Still on the fall in prices, Mohammed Rabiu, a yam seller who spoke with us revealed that the yam he used to sell at N1,000 per tuber is now what he sells for N500. Asked if selling yams is still a lucrative business, he answers thus “It is what I buy that I will sell. If I buy it cheap, I will definitely sell it reasonably because if it becomes too expensive no one will buy it and I can’t eat them all.” He attributes the drop in sales of products to an increase in supply.   According to him, most of the Hausa boys in Lagos State return home to farm during the rainy season and this increases what is supplied to markets around the country. “We are in the rainy season you know,” he emphasised.

There are also other items, which prices have not dropped. Semovita, beans, pasta some other packed foods like satchet puree, magi and the likes seem to remain constant with beans in some markets even becoming more expensive.

Iya Bose, a market woman who sells her wares at Alagbole Market, a major market in Ogun State corroborated the fact that prices of food items have indeed dropped when she spoke with our correspondent. According to her, the new focus on the agricultural sector by the government has seen to an increase in harvest and eventually supplies to the market. This has directly led to a fall in prices. She, however, lamented the fact that despite the drop in prices, an increase in the quantity of sales has hardly been witnessed.

This she attributes to the lack of money in circulation. According to her, the inability of market women to sell in large volume leads to wastage especially for those selling perishable goods.
Mrs. Akinbote confirmed this position when she said: “Patronage has reduced; it is not encouraging at all. Customers hardly wait when they hear the prices of products. Some think that the sellers are bent on exploiting them, some even hiss and walk away,” she explained.

Michael Awolaja who was also at Alagbole market confirms the position of the market woman in terms of a lack of purchasing power by patrons.

According to him, the economic situation is really bad; hence a lot of people can hardly make enough money to buy their needs. “If I earn N70,000 a month and I have to pay my rent, my son’s school fees and other responsibilities, how much do you think will be left to feed,” he asked.

Uche, a dealer in vegetable oil explained that “before this Buhari recession, vegetable oil na N8,000. I dey sell well and every week, new market. But the price just fly, we come dey sell ororo for N14,000, N16,000. Me sef I no too dey buy am. My husband sef, I tell am say we no go dey too chop oil again because e no kuku good for body. But now, e don come down again. At least N10,000 still dey okay.”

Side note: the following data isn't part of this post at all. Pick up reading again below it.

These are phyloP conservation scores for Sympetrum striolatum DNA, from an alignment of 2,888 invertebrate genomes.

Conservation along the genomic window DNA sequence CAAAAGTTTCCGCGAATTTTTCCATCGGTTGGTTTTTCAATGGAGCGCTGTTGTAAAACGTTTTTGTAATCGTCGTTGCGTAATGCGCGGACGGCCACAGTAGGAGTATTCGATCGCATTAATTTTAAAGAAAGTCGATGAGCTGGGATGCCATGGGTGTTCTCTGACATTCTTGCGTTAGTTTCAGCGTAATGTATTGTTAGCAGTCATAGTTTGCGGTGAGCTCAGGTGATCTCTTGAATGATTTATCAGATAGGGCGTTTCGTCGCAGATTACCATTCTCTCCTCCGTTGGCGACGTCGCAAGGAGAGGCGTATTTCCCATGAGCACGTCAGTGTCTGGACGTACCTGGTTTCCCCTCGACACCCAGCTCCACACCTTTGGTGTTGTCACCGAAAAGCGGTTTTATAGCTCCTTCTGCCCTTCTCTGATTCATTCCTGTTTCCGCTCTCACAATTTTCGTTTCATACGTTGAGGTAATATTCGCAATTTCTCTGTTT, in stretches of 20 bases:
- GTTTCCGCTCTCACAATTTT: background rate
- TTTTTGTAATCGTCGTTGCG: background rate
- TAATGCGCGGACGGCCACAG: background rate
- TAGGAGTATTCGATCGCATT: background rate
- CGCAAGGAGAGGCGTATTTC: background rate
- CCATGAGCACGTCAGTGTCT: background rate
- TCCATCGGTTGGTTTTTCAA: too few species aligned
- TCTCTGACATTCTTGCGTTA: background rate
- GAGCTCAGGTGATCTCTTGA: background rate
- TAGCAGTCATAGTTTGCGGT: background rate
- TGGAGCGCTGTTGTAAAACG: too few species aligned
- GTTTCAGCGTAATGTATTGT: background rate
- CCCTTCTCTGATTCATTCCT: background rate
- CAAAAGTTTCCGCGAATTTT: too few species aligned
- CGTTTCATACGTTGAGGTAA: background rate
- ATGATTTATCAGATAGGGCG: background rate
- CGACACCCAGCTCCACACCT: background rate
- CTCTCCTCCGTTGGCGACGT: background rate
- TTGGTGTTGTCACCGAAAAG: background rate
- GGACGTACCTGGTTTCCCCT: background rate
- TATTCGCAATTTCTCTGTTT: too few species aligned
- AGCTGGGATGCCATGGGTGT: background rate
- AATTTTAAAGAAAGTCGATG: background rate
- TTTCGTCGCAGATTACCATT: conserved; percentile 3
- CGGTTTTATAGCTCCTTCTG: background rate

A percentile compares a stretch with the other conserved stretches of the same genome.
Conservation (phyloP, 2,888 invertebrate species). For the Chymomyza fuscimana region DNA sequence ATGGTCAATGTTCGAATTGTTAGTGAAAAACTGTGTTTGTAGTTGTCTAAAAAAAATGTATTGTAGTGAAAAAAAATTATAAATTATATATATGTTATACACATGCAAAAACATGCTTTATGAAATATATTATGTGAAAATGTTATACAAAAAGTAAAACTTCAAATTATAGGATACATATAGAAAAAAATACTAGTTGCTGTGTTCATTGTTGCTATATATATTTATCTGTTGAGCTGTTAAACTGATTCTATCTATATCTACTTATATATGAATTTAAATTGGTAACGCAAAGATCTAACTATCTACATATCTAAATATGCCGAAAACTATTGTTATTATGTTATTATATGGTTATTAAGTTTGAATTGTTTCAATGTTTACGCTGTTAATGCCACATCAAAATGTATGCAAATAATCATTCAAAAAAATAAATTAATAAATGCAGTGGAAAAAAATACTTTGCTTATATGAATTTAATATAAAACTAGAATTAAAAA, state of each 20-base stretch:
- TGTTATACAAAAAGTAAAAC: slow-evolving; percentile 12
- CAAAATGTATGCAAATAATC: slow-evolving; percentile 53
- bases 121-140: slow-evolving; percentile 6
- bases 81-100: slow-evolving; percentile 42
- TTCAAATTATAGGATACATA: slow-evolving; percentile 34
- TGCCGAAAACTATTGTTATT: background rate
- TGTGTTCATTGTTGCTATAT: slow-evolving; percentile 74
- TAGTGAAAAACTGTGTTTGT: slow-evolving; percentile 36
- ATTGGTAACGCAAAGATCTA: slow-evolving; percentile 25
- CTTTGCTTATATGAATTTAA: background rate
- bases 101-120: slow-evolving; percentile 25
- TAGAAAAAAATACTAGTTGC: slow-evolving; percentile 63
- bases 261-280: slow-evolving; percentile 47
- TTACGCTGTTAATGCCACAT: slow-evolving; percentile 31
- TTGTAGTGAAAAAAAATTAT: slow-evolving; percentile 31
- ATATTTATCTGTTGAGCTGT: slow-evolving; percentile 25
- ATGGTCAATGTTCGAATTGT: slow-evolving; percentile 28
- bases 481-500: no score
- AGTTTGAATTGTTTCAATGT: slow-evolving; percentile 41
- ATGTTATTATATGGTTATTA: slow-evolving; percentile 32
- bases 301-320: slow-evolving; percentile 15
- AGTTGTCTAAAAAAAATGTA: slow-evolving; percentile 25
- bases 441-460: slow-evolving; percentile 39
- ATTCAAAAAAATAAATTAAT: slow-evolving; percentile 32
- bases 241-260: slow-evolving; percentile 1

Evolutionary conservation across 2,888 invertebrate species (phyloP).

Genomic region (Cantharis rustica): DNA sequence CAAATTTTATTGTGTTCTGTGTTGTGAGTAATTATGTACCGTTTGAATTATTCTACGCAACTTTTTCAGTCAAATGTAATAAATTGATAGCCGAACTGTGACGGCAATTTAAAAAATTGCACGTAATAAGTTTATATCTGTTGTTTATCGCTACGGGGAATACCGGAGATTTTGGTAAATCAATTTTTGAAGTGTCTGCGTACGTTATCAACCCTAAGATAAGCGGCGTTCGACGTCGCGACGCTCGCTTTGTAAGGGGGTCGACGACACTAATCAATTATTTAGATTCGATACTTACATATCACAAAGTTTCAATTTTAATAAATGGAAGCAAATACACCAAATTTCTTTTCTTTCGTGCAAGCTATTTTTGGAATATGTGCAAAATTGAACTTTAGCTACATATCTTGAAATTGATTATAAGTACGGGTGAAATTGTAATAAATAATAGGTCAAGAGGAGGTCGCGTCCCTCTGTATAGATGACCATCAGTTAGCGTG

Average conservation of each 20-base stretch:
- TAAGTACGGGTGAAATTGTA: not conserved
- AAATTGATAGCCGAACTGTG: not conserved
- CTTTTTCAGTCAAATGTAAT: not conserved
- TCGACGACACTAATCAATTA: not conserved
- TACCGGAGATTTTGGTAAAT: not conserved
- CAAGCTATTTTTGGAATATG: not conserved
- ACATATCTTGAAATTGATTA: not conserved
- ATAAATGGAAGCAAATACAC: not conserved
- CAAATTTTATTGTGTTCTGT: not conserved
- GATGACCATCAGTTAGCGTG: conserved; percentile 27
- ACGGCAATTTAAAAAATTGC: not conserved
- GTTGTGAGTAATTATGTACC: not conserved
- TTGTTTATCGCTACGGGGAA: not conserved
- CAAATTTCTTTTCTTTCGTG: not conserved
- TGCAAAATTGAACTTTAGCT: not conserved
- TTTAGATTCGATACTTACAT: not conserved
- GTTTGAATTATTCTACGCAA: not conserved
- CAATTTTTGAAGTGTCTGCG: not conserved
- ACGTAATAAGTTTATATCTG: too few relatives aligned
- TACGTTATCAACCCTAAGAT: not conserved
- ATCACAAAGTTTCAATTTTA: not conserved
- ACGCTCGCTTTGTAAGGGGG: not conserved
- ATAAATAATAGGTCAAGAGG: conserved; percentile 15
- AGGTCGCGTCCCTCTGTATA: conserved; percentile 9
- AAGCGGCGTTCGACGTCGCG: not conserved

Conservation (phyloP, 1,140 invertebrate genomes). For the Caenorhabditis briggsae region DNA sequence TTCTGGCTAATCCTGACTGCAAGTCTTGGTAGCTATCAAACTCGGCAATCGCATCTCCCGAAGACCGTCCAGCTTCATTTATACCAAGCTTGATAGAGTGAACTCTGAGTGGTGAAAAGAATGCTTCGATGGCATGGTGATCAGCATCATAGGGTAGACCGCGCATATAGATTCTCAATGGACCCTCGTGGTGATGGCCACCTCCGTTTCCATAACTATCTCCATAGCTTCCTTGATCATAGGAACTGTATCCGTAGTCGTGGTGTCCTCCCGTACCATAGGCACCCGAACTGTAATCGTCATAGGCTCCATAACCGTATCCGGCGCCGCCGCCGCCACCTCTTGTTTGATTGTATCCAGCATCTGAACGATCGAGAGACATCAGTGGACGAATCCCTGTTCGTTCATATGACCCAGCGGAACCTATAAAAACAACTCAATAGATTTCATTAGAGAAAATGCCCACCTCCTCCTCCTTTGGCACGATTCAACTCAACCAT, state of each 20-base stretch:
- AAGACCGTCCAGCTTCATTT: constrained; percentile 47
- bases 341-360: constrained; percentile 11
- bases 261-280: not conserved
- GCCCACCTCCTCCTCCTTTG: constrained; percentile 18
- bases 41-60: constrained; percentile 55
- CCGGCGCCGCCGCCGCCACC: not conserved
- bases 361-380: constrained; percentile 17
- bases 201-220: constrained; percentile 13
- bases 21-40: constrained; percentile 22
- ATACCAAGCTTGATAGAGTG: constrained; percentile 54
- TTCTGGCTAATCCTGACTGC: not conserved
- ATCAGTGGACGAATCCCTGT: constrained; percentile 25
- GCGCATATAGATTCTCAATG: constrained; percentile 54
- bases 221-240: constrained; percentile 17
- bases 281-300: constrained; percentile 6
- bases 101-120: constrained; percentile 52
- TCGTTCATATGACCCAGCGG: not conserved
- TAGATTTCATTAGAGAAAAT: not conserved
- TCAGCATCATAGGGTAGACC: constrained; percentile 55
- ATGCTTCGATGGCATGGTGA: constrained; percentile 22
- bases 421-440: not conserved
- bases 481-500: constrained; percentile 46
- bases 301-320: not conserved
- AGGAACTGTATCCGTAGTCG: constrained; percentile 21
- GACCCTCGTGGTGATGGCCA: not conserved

When asked if prices may still drop and what she believes caused the lower prices, she retorted that “this one never do you. Abi make we dey pray say make e no go back. But this reduction na because Dollar sef don come down.”

Asides basic food products, complimentary products such as tomatoes, fish, dry pepper and crayfish and other staple foods have also reduced. Traders who sell fish, chicken and turkey at the market also corroborated the drop in the cost of their products.

For fruits, the story is the same. Fruits such as pineapple, pawpaw, oranges and watermelon have all witnessed a reduction in price.   However, imported fruits including apple, pear, avocados and grapes have only witnessed a fraction in the reduction of their prices.   Consumers can only witness the change from the size of what they purchase.

While the reduction in the prices of some products is a good development, the need for it to cut across all products cannot be over emphasised. Asides this, the need to ensure that the economy becomes better, so that people going to the market can get better value for their money is very important.

With the increase in the development of a new crop of farmers who will focus on interests such as the production of rice, aquaculture, poultry, maize, tomato, wheat, sorghum, apiculture, soya bean, cassava, groundnut, oil palm, snailry and grass cutter via N-power, the Youth Employment in Agriculture Programme (YEAP) launched by President Muhammadu Buhari, on December 16, 2014, under the Federal Ministry of Agriculture and Rural Development (FMARD), and a general increase in agriculture, the future is indeed lush and green for consumers.

Despite the significant price reductions, Many are still skeptical and are afraid that things may get worse again. Most of those we spoke with seem not to be impressed by it all.

Doris Onyeama, a teacher in Lagos says that she is not surprised or impressed by the price crash. According to her, it could only be temporary. “I am not really happy or sad. This is Nigeria. It has gone down now, tomorrow it will go up. I have lived here for too long to know that Nigeria is not a stable place. If after two years the price remains down, then I will praise them,” she says.

Joseph another teacher in Ogun State also shares same sentiment. To him, the time is too short to praise the government. “Let’s wait and see,” says Joseph.